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A Breakdown of Commercial Surveillance Camera Types


So I guess pulling it all together, this is a little bit of what you can expect from a video management software suite. It can support multiple different brains of cameras, access control integration. Let’s get back into camera options again. I’m just going to break this down for you really quick and simple. There are different cameras, you want to put the right camera in the right position to be successful. There are directional cameras that are really specifically focused on depth. There are other cameras that are omnidirectional cameras, some are single sensor size, like a fisheye lens. Others are multi-sensor surveillance cameras that you can sometimes put in different directions. Fisheye cameras have their downfall, if you put them in a big area, just have the expectation that you’re going to get situational awareness, you’re going to get very little forensic detail out of fisheye dewarping cameras if it’s a small room, great. You can put it in the middle of the room, and don’t need to put multiple cameras and you can see everything. If it’s a parking lot, no, put multi-sensor in there. If it’s a corner of a building, okay, make sure the multi-sensor camera has an adjustable sensor. 

A Breakdown of Commercial Surveillance Camera Types

Let me show you an example. So look at these I picked these out on purpose. There are so many (commercial security cameras) multi-sensor and fisheye cameras on the market. They all say they’re awesome and they are the best. So this one right here, it looks like a PTZ, those sensors don’t move. So if you want to see right below, or you want to see it an awkward angle on a corner, it’s literally just seeing this, you cannot move it up or down. Same with the one in the bottom left-hand corner, the one in the top right-hand corner, each sensor could be zoomed into different locations in different angles. So there are adjustable panoramic sensors, there are nonadjustable panoramic sensors, and some cameras for business security that are just meant for wall applications. Some are better for corner mount applications. But I’ve just seen time and time again, people say oh, I’m getting a panoramic camera, it’s going to see 360. And it doesn’t do what they want it to do. 

Your design should ultimately look something similar to this, it should have a healthy balance of directional mini-dome, panoramic multi-sensor cameras that are each positioned to do a specific objective for your system. Doing the homework upfront is what’s going to make you really satisfied long term with your system, both from an optics to storage to a resolution perspective. So this is another example. This is a multi-sensor camera that is just fine for situational awareness. Alternatively, if you’re just focused on a road, and you just want to see this long road, great, it can do that too. But there’s plenty of downsides to that as well. So this is what a fisheye would look like, it’s literally just a circle. And a lot of people hate looking at that. They think it’s really cool on day one, but on day 42, they’re turning their head to the left turning their head to the right. Believe it or not, a lot of fisheye cameras don’t allow this capability to correct the view in multiple directions and pan tilt and zoom in the video management software. This should act kind of like a PTZ in all directions, you should be able to put static images in certain directions, but you’re always recording the fisheye. So in recorded video, you can go back and pan tilt and zoom around. But if it doesn’t have client-side dewarping and the video management system, you’re not going to get this functionality. Cameras for Business Security not all of them are created equal so again we implore you to look at your options based on the security requirements your business needs.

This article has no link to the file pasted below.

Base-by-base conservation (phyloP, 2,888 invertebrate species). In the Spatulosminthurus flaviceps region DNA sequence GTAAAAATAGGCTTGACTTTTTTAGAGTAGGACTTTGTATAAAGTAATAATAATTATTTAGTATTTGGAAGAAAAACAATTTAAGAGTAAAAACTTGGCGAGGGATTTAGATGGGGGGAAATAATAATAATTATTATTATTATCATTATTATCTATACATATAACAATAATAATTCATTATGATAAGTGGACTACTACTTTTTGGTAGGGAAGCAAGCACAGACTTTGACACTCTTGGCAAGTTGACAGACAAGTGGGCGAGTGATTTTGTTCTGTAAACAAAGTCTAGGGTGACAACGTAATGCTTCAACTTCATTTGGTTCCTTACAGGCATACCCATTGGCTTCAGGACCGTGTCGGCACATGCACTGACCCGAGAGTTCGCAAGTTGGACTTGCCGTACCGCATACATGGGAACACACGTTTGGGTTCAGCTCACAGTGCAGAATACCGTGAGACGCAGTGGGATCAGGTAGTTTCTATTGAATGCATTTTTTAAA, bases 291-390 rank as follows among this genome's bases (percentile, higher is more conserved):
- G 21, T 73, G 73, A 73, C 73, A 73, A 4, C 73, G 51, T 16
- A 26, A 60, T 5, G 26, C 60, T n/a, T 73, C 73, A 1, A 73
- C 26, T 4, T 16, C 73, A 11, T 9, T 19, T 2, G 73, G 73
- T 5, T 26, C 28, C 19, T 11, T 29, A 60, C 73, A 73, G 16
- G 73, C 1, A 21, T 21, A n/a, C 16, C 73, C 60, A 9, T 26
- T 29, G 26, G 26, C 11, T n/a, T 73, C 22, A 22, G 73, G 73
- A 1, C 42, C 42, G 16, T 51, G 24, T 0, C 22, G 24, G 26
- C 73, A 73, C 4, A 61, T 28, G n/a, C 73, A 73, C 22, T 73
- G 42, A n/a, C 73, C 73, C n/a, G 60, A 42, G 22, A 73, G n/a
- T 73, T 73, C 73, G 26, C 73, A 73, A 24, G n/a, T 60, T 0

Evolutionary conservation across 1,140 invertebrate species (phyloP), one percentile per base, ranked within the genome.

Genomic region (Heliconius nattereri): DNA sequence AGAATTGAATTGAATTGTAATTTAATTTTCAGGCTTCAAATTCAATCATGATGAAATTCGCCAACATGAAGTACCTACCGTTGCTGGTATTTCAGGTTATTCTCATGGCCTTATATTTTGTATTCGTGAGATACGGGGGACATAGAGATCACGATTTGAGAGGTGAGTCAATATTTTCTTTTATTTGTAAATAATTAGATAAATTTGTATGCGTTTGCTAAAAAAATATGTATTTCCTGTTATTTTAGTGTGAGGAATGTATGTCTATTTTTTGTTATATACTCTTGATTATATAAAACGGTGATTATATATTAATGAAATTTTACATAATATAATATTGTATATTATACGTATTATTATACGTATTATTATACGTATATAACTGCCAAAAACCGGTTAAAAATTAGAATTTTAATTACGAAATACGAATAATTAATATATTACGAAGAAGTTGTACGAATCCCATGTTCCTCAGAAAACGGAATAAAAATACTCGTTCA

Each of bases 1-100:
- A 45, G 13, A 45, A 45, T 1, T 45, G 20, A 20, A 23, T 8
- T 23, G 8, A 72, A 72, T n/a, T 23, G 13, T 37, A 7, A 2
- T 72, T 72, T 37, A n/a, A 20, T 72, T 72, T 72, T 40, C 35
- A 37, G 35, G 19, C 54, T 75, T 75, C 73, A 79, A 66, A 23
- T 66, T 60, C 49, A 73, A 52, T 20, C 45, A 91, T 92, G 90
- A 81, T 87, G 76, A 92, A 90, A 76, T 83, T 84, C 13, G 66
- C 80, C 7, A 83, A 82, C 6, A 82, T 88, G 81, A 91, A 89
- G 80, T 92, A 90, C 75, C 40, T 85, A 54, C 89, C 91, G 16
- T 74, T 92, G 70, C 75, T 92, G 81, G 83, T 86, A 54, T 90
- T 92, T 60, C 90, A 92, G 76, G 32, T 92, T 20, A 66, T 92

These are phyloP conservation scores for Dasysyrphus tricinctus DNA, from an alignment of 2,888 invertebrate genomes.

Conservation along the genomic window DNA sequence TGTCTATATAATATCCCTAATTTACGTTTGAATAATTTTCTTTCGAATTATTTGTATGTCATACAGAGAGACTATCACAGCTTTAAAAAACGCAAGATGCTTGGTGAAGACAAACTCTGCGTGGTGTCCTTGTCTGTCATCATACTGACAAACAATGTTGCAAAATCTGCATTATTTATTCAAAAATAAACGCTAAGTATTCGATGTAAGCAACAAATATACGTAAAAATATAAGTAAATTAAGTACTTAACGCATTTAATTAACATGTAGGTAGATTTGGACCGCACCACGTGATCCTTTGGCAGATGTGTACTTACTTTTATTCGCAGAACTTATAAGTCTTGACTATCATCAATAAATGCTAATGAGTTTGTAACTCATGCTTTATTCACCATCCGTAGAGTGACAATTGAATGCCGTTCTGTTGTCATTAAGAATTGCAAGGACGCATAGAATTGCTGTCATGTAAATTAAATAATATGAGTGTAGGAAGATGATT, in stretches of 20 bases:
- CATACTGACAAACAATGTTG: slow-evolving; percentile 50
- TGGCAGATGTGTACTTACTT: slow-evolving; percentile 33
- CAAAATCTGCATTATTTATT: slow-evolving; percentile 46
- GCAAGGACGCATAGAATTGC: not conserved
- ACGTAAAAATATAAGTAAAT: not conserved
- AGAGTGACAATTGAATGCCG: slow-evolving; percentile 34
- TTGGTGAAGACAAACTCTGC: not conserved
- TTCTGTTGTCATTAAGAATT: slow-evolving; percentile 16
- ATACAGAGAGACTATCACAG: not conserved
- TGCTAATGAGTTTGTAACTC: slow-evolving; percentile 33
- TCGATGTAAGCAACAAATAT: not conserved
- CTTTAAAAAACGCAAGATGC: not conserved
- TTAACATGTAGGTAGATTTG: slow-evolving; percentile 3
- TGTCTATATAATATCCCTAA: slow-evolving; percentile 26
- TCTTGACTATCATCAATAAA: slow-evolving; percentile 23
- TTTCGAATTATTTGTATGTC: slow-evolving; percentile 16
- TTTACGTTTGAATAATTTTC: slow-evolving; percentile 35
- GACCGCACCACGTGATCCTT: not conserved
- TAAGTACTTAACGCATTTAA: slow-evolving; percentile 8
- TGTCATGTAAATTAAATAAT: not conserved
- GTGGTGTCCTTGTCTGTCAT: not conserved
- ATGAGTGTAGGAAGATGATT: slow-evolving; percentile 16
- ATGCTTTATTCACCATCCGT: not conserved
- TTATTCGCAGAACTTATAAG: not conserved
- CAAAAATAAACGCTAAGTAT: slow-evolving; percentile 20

Problems with ‘Search’ in Video Management Systems

 What would be the biggest problem with video management systems be as it relates to investigations? It’s a big one. For sure. Let’s narrow it down a little bit as it relates to software, whats its functionality, what are some of the biggest problems people find when managing their surveillance system? Finding what you want when you want it. The biggest problem is the search. When an incident happens, going back into the archives and finding exactly what you want, quickly, because unfortunately, every software platform interprets this functionality with significant difference. Some have smart search capability similar to this where you isolate a specific camera view, and you want to say, hey, the bag was left in this area, let’s just kind of put our region of interest around that area and find out where it was and it can take you automatically to that video. 

Here’s another interpretation rendering of it, you’re in recorded video, you find your image, you want to isolate that specific area, and you get a thumbnail. So this thumbnail allows you to select and look at different areas all at once. So you get a perspective of at a glance where what you’re looking for could be and find it fairly quickly. You can scroll through the timeline and get to what you need when you need it as best as possible. Smart search functionality with a timeline and thumbnails is definitely the functionality that you want. It could be the difference in investigation time between five minutes and an hour and a half. 

This is something that I started to be brave with last year, because I know I’m talking to people that are very well versed in doing investigations. And I hesitate to teach a little bit to you guys in this department. But there’s a lot of elements that go into an investigation, as you know, there’s When did it happen? Where did it happen? What direction did they exit or enter from? What was their age? What was their gender? What was their ethnicity? What were their defining characteristics? Were they wearing a hat, was it the woman with the red dress on? But I’m sure you guys can understand you rarely get all of these elements, only some of them. 

 Advanced Search Capabilities for Video Surveillance Systems